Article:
Whose hand is on the tiller?

Kenny and the EU

The contrast was striking, even alarming. On the one hand, Taoiseach Enda Kenny in the Mansion House yesterday setting out the “unprecedented political, economic and diplomatic” challenges presented by Brexit and its aftermath. Challenges that he seems still to want us to believe he will successfully guide us through. On the other, Taoiseach Enda Kenny in the Dáil, unable to recall exactly what he said or heard from whom and when, at the head of what our political editor Pat Leahy describes as a “dysfunctional Government” in which collective decision making in cabinet appears to have broken down.

Amid this chaotic sense of drift, compounded by a failure to regain the political initiative and unprecedented instability within his minority government, most of Mr Kenny’s party colleagues are convinced his tenure as Taoiseach and Fine Gael leader is in its endgame. The only issue is how soon. Absolutely no question, as he was wont to hint only too recently, that he would lead the Brexit talks to completion. That baton will be passed to his successor with the broad agenda that Mr Kenny set out yesterday.

In doing so the Taoiseach moved beyond the general aspirations for a continuation of the common travel area and a borderless State that we have already heard, to a more detailed account of the challenges and the response of the Government and our diplomats sector by sector.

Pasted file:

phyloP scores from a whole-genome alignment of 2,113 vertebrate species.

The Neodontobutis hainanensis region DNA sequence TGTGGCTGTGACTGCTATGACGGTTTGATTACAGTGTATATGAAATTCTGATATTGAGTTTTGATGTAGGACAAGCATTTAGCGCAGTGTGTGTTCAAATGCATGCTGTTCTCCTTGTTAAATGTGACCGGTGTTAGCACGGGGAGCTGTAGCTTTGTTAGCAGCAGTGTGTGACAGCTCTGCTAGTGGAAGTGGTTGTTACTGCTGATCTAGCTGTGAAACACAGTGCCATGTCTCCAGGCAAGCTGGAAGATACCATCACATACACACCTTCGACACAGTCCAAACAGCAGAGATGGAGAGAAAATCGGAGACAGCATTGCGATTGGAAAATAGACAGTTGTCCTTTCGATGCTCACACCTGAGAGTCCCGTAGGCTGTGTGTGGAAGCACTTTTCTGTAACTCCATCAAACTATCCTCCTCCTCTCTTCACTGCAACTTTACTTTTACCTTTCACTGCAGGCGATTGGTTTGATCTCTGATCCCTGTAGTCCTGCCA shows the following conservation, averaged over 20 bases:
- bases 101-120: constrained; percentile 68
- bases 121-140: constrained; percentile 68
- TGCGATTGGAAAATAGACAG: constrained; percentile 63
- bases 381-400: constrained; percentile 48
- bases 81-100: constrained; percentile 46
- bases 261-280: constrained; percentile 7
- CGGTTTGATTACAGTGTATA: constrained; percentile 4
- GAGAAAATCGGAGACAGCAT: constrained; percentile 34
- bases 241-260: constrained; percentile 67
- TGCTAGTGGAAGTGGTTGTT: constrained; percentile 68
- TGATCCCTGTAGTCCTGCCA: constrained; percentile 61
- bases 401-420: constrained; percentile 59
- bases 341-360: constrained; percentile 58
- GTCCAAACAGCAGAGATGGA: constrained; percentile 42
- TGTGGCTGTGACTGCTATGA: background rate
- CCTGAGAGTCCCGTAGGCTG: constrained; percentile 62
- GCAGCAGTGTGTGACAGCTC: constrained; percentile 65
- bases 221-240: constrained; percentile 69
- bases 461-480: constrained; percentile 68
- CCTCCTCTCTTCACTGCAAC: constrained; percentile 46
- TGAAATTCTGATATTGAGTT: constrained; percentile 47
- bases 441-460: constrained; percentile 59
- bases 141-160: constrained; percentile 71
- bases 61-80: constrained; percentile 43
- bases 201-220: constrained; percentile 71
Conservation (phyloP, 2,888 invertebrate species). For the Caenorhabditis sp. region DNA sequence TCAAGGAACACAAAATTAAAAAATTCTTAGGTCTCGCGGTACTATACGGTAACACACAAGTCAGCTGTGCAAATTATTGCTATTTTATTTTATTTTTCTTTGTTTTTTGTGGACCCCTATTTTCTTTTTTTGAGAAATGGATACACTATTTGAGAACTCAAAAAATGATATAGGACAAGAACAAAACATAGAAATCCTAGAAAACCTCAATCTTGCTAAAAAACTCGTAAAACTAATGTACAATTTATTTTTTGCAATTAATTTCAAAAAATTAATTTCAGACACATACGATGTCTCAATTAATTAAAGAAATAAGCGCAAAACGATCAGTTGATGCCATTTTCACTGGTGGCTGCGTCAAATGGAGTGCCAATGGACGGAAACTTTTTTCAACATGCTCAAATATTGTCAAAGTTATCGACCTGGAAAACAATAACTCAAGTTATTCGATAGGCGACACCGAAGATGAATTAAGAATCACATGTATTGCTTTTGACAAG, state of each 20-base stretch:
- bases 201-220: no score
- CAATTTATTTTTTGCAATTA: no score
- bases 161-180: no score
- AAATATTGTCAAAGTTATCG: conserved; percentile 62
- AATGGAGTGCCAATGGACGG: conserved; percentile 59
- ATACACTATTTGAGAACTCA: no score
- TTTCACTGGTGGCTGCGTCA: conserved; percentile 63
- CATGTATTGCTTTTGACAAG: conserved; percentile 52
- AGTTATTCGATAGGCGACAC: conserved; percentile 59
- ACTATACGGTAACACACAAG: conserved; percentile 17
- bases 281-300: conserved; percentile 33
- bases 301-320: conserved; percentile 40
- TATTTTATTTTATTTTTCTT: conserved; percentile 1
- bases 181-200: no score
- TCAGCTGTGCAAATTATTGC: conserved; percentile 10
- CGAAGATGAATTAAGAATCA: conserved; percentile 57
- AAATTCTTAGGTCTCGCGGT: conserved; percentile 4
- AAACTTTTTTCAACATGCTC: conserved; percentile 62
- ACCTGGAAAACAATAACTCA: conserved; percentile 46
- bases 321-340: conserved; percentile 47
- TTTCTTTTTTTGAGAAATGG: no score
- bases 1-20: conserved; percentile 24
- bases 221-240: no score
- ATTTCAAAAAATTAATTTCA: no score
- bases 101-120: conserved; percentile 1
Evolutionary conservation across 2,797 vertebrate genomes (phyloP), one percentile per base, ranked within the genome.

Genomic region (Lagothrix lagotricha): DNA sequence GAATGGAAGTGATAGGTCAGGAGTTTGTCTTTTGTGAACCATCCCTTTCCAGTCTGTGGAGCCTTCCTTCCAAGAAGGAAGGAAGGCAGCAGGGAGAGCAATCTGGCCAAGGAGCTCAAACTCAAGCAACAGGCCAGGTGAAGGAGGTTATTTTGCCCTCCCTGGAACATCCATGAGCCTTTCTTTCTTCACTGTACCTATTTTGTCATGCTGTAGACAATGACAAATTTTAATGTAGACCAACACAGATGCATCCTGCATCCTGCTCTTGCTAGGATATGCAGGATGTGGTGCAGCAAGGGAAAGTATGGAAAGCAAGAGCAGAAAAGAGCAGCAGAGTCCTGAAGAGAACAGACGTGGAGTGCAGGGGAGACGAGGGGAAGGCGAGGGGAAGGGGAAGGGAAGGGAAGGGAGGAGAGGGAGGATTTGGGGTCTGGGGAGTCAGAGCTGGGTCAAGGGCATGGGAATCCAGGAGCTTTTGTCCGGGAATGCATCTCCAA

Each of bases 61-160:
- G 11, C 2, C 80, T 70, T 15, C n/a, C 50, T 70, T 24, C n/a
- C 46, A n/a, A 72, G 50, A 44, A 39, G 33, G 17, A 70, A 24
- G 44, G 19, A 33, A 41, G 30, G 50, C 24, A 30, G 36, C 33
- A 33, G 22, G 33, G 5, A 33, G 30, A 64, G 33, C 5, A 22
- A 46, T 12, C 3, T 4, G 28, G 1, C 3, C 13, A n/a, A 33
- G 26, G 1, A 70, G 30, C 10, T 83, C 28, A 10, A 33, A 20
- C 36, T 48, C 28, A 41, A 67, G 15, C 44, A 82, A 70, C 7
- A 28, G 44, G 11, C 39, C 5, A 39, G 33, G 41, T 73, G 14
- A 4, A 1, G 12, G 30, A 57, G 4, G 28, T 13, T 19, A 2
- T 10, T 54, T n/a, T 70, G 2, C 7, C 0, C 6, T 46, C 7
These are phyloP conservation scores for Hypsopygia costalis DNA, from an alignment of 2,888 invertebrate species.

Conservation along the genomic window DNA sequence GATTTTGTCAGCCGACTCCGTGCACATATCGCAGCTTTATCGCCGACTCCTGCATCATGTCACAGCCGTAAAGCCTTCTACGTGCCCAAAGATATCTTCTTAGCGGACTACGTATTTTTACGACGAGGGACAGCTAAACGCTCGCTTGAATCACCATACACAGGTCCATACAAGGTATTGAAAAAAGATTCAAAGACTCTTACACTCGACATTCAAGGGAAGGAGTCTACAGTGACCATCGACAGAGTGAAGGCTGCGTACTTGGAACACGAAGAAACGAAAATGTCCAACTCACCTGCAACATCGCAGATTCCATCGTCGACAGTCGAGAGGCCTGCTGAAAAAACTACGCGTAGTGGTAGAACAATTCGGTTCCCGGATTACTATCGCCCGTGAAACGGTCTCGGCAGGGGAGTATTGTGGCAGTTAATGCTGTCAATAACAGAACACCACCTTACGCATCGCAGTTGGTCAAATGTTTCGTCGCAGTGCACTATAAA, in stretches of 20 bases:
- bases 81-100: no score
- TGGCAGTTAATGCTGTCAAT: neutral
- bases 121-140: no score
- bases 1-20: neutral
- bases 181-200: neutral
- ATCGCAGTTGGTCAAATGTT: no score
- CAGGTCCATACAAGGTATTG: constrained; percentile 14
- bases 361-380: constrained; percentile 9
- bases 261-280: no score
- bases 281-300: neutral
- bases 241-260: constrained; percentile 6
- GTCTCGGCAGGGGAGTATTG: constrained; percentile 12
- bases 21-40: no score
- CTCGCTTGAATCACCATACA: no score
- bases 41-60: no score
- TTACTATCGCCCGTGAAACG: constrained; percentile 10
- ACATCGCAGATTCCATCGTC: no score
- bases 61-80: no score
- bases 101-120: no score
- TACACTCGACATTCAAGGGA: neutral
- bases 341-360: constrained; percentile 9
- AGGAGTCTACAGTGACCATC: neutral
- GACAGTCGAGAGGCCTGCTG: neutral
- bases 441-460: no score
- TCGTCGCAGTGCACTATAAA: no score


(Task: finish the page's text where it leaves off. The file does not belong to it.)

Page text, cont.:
Crucially, our purpose will be “to negotiate... the closest possible economic and trading relationship between the EU and the UK, even if it will not involve UK membership of the single market”. In other words, the “softest” Brexit possible.


He was not shy in putting to fellow EU leaders what he sees as an obligation on them to find the political will to circumvent legal and administrative problems associated with common travel and trade borders as well as their obligation to assist in securing the peace process to which they contributed. “The EU,” he argued, “has always been about removing barriers, about bringing people together in peace and prosperity ... This is a political matter, not a legal or technical matter. It will have to be solved by political leadership.”

Nor was he embarrassed in his suggestion Ireland will expect financial help from partners to deal with the uniquely painful shock to its economy Brexit represents. With EU budgets set to shrink, that may only be possible if such demands are included in the hefty Brexit bill to the UK that the divorce talks will discuss once article 50 is triggered. That will go down well in London!

Economically, as Kenny points out, our challenge relates as much to what we do to reinvigorate our native industry and our national finances as to talks with Brussels and the UK. In that regard his commitment to drafting a new 10-year capital programme is particularly important though the task may fall to his successor.